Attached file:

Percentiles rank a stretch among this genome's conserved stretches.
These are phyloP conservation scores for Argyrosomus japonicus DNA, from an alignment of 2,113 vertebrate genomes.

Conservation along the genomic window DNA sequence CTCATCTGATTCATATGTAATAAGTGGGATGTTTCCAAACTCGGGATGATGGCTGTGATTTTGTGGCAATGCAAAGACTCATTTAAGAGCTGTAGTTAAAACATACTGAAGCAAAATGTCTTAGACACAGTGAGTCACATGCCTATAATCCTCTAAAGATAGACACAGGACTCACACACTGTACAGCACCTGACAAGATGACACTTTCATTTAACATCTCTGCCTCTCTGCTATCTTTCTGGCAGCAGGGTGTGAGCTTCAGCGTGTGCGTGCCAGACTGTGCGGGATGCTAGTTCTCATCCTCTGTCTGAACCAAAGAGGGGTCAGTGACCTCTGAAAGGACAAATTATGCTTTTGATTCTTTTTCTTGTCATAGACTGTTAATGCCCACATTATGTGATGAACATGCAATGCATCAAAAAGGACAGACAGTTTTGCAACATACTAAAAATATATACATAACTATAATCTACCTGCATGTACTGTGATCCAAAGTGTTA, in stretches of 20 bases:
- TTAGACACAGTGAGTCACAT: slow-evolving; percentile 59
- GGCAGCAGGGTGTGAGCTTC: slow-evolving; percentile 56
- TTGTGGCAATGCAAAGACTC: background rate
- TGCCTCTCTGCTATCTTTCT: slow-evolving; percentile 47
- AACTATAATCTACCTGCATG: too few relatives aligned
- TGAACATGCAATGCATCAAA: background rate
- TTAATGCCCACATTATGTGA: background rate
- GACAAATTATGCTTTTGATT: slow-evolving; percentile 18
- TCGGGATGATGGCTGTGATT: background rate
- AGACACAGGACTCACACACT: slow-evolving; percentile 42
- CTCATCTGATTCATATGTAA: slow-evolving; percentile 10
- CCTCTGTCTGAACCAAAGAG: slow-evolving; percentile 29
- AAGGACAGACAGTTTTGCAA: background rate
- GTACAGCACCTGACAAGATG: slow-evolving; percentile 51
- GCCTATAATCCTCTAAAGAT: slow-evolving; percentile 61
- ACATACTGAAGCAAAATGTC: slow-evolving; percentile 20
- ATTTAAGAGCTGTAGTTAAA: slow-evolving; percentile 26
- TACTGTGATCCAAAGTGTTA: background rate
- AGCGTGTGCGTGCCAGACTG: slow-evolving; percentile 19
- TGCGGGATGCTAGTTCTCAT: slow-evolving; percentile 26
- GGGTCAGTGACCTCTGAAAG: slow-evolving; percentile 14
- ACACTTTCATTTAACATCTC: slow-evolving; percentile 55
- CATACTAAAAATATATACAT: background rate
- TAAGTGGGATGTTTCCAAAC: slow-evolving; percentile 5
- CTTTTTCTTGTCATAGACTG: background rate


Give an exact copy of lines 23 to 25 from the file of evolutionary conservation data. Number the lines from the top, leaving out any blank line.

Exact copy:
- TGCGGGATGCTAGTTCTCAT: slow-evolving; percentile 26
- GGGTCAGTGACCTCTGAAAG: slow-evolving; percentile 14
- ACACTTTCATTTAACATCTC: slow-evolving; percentile 55